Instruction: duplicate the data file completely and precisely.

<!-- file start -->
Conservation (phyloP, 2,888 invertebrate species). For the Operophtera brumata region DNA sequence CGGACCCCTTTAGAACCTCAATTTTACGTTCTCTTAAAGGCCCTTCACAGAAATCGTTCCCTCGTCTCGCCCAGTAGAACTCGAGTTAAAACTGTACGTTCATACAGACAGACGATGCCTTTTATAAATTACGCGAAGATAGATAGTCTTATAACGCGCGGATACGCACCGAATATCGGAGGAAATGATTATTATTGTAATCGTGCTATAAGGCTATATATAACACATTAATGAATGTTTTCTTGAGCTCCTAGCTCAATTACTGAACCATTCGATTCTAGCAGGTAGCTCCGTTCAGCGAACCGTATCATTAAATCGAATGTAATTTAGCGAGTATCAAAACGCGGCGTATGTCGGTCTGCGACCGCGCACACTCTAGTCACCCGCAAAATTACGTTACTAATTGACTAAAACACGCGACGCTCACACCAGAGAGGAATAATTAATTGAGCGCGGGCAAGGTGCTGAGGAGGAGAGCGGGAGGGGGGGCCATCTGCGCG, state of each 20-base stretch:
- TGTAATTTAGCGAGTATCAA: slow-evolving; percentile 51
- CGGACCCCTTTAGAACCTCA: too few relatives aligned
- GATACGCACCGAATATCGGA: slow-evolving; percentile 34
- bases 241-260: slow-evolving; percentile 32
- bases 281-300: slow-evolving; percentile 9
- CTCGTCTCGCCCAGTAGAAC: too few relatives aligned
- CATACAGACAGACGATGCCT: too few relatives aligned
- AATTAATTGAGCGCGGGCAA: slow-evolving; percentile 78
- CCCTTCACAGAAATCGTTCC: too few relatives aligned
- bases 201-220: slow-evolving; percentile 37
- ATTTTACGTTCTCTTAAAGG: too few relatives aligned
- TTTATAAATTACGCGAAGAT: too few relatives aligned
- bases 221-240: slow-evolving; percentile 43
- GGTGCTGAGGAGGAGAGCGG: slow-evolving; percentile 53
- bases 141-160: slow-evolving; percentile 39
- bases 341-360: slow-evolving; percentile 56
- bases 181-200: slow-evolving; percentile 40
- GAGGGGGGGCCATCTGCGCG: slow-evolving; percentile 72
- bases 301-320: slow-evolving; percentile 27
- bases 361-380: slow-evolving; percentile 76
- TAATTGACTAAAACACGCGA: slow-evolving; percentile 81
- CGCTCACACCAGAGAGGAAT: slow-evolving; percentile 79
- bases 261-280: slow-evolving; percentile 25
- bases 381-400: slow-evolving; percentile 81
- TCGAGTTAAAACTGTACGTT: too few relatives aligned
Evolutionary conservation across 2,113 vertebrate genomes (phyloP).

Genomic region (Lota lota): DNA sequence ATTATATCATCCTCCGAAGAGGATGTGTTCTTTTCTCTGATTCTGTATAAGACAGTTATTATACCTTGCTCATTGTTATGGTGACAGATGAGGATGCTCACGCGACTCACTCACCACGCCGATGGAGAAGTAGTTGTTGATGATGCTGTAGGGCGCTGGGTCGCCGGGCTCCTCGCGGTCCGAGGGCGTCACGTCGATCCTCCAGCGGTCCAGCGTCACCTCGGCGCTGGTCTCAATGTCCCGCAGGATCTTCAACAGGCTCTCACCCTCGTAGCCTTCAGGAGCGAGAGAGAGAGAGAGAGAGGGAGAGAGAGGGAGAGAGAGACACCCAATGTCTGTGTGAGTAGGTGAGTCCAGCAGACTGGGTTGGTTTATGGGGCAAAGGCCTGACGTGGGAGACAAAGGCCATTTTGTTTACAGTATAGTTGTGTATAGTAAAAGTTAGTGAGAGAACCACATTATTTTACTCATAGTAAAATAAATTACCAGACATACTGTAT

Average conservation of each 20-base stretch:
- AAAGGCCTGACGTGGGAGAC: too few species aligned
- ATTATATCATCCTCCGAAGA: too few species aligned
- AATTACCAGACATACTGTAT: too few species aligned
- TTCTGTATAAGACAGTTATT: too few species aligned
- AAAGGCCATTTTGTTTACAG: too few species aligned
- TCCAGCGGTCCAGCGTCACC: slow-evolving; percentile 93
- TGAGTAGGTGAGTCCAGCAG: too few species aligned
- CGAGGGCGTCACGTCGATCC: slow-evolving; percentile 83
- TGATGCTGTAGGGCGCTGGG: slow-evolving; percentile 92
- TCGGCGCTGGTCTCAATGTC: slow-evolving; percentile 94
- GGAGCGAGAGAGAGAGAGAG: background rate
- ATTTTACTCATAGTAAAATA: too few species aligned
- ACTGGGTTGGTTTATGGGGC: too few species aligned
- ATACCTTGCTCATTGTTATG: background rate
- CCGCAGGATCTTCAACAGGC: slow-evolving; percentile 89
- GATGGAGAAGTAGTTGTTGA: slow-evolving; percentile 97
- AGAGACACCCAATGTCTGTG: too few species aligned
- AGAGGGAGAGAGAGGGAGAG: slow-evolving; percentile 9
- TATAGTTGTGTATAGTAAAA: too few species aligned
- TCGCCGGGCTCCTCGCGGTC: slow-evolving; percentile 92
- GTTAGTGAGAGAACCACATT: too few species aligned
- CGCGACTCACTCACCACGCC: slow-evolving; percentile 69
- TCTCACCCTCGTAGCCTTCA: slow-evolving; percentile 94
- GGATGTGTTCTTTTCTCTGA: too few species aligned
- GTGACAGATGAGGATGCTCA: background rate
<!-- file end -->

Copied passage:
Conservation (phyloP, 2,888 invertebrate species). For the Operophtera brumata region DNA sequence CGGACCCCTTTAGAACCTCAATTTTACGTTCTCTTAAAGGCCCTTCACAGAAATCGTTCCCTCGTCTCGCCCAGTAGAACTCGAGTTAAAACTGTACGTTCATACAGACAGACGATGCCTTTTATAAATTACGCGAAGATAGATAGTCTTATAACGCGCGGATACGCACCGAATATCGGAGGAAATGATTATTATTGTAATCGTGCTATAAGGCTATATATAACACATTAATGAATGTTTTCTTGAGCTCCTAGCTCAATTACTGAACCATTCGATTCTAGCAGGTAGCTCCGTTCAGCGAACCGTATCATTAAATCGAATGTAATTTAGCGAGTATCAAAACGCGGCGTATGTCGGTCTGCGACCGCGCACACTCTAGTCACCCGCAAAATTACGTTACTAATTGACTAAAACACGCGACGCTCACACCAGAGAGGAATAATTAATTGAGCGCGGGCAAGGTGCTGAGGAGGAGAGCGGGAGGGGGGGCCATCTGCGCG, state of each 20-base stretch:
- TGTAATTTAGCGAGTATCAA: slow-evolving; percentile 51
- CGGACCCCTTTAGAACCTCA: too few relatives aligned
- GATACGCACCGAATATCGGA: slow-evolving; percentile 34
- bases 241-260: slow-evolving; percentile 32
- bases 281-300: slow-evolving; percentile 9
- CTCGTCTCGCCCAGTAGAAC: too few relatives aligned
- CATACAGACAGACGATGCCT: too few relatives aligned
- AATTAATTGAGCGCGGGCAA: slow-evolving; percentile 78
- CCCTTCACAGAAATCGTTCC: too few relatives aligned
- bases 201-220: slow-evolving; percentile 37
- ATTTTACGTTCTCTTAAAGG: too few relatives aligned
- TTTATAAATTACGCGAAGAT: too few relatives aligned
- bases 221-240: slow-evolving; percentile 43
- GGTGCTGAGGAGGAGAGCGG: slow-evolving; percentile 53
- bases 141-160: slow-evolving; percentile 39
- bases 341-360: slow-evolving; percentile 56
- bases 181-200: slow-evolving; percentile 40
- GAGGGGGGGCCATCTGCGCG: slow-evolving; percentile 72
- bases 301-320: slow-evolving; percentile 27
- bases 361-380: slow-evolving; percentile 76
- TAATTGACTAAAACACGCGA: slow-evolving; percentile 81
- CGCTCACACCAGAGAGGAAT: slow-evolving; percentile 79
- bases 261-280: slow-evolving; percentile 25
- bases 381-400: slow-evolving; percentile 81
- TCGAGTTAAAACTGTACGTT: too few relatives aligned
Evolutionary conservation across 2,113 vertebrate genomes (phyloP).

Genomic region (Lota lota): DNA sequence ATTATATCATCCTCCGAAGAGGATGTGTTCTTTTCTCTGATTCTGTATAAGACAGTTATTATACCTTGCTCATTGTTATGGTGACAGATGAGGATGCTCACGCGACTCACTCACCACGCCGATGGAGAAGTAGTTGTTGATGATGCTGTAGGGCGCTGGGTCGCCGGGCTCCTCGCGGTCCGAGGGCGTCACGTCGATCCTCCAGCGGTCCAGCGTCACCTCGGCGCTGGTCTCAATGTCCCGCAGGATCTTCAACAGGCTCTCACCCTCGTAGCCTTCAGGAGCGAGAGAGAGAGAGAGAGAGGGAGAGAGAGGGAGAGAGAGACACCCAATGTCTGTGTGAGTAGGTGAGTCCAGCAGACTGGGTTGGTTTATGGGGCAAAGGCCTGACGTGGGAGACAAAGGCCATTTTGTTTACAGTATAGTTGTGTATAGTAAAAGTTAGTGAGAGAACCACATTATTTTACTCATAGTAAAATAAATTACCAGACATACTGTAT

Average conservation of each 20-base stretch:
- AAAGGCCTGACGTGGGAGAC: too few species aligned
- ATTATATCATCCTCCGAAGA: too few species aligned
- AATTACCAGACATACTGTAT: too few species aligned
- TTCTGTATAAGACAGTTATT: too few species aligned
- AAAGGCCATTTTGTTTACAG: too few species aligned
- TCCAGCGGTCCAGCGTCACC: slow-evolving; percentile 93
- TGAGTAGGTGAGTCCAGCAG: too few species aligned
- CGAGGGCGTCACGTCGATCC: slow-evolving; percentile 83
- TGATGCTGTAGGGCGCTGGG: slow-evolving; percentile 92
- TCGGCGCTGGTCTCAATGTC: slow-evolving; percentile 94
- GGAGCGAGAGAGAGAGAGAG: background rate
- ATTTTACTCATAGTAAAATA: too few species aligned
- ACTGGGTTGGTTTATGGGGC: too few species aligned
- ATACCTTGCTCATTGTTATG: background rate
- CCGCAGGATCTTCAACAGGC: slow-evolving; percentile 89
- GATGGAGAAGTAGTTGTTGA: slow-evolving; percentile 97
- AGAGACACCCAATGTCTGTG: too few species aligned
- AGAGGGAGAGAGAGGGAGAG: slow-evolving; percentile 9
- TATAGTTGTGTATAGTAAAA: too few species aligned
- TCGCCGGGCTCCTCGCGGTC: slow-evolving; percentile 92
- GTTAGTGAGAGAACCACATT: too few species aligned
- CGCGACTCACTCACCACGCC: slow-evolving; percentile 69
- TCTCACCCTCGTAGCCTTCA: slow-evolving; percentile 94
- GGATGTGTTCTTTTCTCTGA: too few species aligned
- GTGACAGATGAGGATGCTCA: background rate